UCL student novelist at Jaipur Literature Festival
17 February 2012
Dhrupad Karwa (UCL Economics, 2010) has visited the Jaipur Literature Festival after receiving the DSC Travel Grant awarded annually by UCL.
Visiting the festival while working on his first novel, titled The Tibetan Waiter, Dhrupad was inspired by the festival’s atmosphere and the myriad of different speakers - ranging from Richard Dawkins, to David Remnick, the Editor of The New Yorker and Javed Akhtar, India’s most renowned poet, lyricist and scriptwriter. The speakers covered various political, social, literary, and spiritual topics.
Written in verse, and woven around politics,
spirituality and love, The Tibetan Waiter explores both Eastern and Western civilization.
Introduced to Vikram Seth’s, The Golden Gate, while applying for university, the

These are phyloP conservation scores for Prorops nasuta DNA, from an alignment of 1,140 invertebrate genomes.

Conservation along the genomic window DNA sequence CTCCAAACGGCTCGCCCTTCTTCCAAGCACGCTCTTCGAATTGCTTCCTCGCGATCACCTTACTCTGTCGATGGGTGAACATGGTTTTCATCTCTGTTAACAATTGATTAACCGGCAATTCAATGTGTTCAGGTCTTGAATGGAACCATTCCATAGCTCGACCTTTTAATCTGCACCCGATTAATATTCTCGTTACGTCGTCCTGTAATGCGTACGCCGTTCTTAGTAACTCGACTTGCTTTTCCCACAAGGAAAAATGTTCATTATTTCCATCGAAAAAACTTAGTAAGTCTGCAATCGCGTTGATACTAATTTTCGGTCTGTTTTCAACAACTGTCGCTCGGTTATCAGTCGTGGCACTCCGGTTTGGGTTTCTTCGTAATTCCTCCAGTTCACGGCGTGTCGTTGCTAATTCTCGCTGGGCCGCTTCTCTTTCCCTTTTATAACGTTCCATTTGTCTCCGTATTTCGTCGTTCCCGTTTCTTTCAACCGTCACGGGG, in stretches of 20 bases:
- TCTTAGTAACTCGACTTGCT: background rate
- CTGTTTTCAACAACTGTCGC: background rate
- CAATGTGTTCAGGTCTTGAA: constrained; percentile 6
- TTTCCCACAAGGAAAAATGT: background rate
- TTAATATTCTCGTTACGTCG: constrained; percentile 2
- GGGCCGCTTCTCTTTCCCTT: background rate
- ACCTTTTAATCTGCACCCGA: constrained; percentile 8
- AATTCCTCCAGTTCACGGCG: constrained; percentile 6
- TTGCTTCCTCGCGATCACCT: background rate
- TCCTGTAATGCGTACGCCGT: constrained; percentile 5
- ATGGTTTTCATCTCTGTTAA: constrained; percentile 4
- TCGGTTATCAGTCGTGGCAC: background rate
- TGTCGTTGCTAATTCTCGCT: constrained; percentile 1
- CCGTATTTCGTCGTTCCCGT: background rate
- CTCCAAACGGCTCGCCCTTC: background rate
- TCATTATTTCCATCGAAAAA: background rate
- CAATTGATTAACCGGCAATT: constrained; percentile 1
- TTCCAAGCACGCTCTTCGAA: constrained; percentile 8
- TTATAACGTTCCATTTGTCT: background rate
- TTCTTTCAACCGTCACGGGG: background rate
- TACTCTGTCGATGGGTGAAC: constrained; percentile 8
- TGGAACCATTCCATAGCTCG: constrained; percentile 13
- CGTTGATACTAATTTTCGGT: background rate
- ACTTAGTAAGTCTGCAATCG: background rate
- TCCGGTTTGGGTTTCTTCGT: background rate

book turned out to be a great influence.
“After just a few pages, I was transfixed. Immediately, I put down the book and I wrote a poem, expressing my sentiments,” said Dhrupad. “That summer, after my A-level examinations I went trekking in the Himalayas with my friends, during which I wrote a poetic travelogue; immediately after, I decided to embark upon a novel.”
Coming across an email in October 2011 from
UCL Vice Provost (International) Professor Michael Worton, offering a scholarship to support a
student to travel to the festival, Dhrupad was inspired to apply.
“I quickly completed my application, but I genuinely did not expect to be considered as I was a student of Economics; not English Literature,” said Dhrupad. “But I was absolutely delighted when I was informed that I was selected as the winner of the DSC award this year.”
With time at a premium, Dhrupad currently finds it difficult to devote proper time to the project but, after exams, he plans to spend his entire summer holiday writing in India.
"I plan to finish my novel by the end of the summer holidays,” said Dhrupad.
After exams, Dhrupad aims to find a publishing contract and a literary agent, with the book hopefully being published by the end of 2012, or early 2013.